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Julian Wiles, Founder and Producing Artistic Director
Marybeth Clark, Associate Artistic Director

November 25, 2009

Playing the Role of Fred, by Charleston Stage’s Professional Resident Actor Justin Tyler Lewis

Filed under: Back Stage Blog — julianw @ 11:38 am

Q:  At the beginning of the play, Fred has taken a lot more abuse from Scrooge than most people could tolerate, but he remains good-natured and upbeat.  How does Fred’s view of Scrooge differ from the rest of the world’s, and how did it affect your portrayal of the character?

A:  One of the key scenes between my character, Fred, and Scrooge takes place close to the beginning of the play in Scrooge’s office.  In this scene Fred visits his uncle Scrooge to invite him to Christmas dinner.  During rehearsals for this scene, the director, Julian, addressed one of the most important subtextual elements of the scene; given the text, Fred would never stay in the office and persist in inviting a cranky, crotchety, and a more or less abusive relative to dinner.  Therefore, something keeps Fred in the office and enlivens him to continue struggling with the yet-to-be-redeemed, old miser.  So I worked with my fellow actors and director to find what keeps Fred in the office.

Scrooge is, after all, Fred’s blood relative.  Scrooge doesn’t have any other family and Fred’s only family is his new wife Caroline.  In keeping with the spirit of the season, Caroline insists that Fred invite his Uncle Scrooge to Christmas dinner.  Also, Scrooge has pushed Fred away because, at least on one level, Fred reminds him of his sister Fan – Fred’s mother.  Meaning that Scrooge took Fred in and cared for him when he lost his mother and father in youth.  Scrooge states near the end of the play, “I have many kindnesses to repay.”  I believe Fred feels the same toward Scrooge and so keeps up with the invitation.  This gesture of invitation relates back to one of the key themes of Dickens’ story and Julian’s adaptation: the holidays and the holiday spirit are a time to remember the people who have been good to us and the people whom we love.  And so, Fred persists in his efforts to invite Scrooge and remains good-natured and upbeat while doing so.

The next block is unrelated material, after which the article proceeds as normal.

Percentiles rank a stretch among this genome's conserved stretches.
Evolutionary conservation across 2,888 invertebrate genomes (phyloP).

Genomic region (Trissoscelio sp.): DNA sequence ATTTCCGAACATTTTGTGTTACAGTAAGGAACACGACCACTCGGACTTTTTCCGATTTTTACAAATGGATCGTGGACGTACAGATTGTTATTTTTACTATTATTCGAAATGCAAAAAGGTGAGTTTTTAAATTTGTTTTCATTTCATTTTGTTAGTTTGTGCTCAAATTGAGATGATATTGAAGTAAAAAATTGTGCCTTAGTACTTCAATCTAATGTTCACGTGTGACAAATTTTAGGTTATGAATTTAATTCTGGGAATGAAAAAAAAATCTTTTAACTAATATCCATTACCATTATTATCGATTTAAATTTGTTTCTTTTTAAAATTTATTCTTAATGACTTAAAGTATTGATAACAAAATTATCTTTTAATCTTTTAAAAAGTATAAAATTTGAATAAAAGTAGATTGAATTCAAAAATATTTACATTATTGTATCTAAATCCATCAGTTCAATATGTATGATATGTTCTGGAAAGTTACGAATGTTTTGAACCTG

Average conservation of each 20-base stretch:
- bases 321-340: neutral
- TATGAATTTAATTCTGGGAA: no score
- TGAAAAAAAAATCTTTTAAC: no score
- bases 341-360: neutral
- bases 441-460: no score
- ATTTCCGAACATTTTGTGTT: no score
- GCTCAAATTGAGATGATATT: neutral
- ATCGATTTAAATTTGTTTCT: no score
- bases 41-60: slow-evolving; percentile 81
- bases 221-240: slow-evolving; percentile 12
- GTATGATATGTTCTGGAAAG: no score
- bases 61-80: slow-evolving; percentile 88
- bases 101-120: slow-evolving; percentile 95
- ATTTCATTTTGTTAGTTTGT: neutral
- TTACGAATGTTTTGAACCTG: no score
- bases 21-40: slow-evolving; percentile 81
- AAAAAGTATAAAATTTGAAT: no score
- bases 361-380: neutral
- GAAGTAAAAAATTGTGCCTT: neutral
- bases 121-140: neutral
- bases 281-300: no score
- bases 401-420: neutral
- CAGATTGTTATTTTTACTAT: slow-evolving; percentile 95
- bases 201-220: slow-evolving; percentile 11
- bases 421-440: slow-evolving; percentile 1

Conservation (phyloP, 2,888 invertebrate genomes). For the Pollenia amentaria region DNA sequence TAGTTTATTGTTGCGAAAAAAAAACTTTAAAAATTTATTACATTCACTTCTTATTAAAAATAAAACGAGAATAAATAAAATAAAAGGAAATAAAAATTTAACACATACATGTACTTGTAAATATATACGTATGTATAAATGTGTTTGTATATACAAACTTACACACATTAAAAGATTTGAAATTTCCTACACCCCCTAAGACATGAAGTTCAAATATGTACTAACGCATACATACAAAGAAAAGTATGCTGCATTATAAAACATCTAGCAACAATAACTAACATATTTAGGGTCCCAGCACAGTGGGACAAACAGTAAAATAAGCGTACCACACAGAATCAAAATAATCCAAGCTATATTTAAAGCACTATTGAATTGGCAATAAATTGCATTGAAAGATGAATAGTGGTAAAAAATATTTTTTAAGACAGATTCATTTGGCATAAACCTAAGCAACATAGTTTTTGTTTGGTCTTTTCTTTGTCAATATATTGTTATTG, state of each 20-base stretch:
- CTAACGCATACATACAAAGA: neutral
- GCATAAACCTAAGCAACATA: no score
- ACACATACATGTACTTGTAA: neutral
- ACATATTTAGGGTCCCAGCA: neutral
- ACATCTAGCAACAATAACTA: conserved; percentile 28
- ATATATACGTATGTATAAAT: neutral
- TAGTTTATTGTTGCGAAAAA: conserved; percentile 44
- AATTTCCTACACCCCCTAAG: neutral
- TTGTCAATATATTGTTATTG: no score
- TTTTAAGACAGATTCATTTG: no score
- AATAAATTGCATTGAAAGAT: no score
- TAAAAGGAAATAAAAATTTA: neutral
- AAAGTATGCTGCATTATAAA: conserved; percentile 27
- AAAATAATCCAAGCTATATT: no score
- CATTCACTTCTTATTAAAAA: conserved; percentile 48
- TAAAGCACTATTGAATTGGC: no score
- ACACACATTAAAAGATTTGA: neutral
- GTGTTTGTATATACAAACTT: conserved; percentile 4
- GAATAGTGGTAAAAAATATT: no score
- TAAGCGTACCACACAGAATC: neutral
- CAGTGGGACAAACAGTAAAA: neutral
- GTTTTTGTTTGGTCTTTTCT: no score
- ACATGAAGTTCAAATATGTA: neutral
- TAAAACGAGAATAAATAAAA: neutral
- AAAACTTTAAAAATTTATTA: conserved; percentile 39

Fred’s view of Ebenezer Scrooge – that of relative and former caretaker – could never be shared with Bob Crachit, Jacob Marley, or the neighborhood kids.  And because Fred has this special tie to Scrooge, he will continue, though he may wane and struggle, to love Scrooge and extend a warm, embracing hand.


(Far Left: Charleston Stage Professional Resident Actor Justin Tyler Lewis as Fred)


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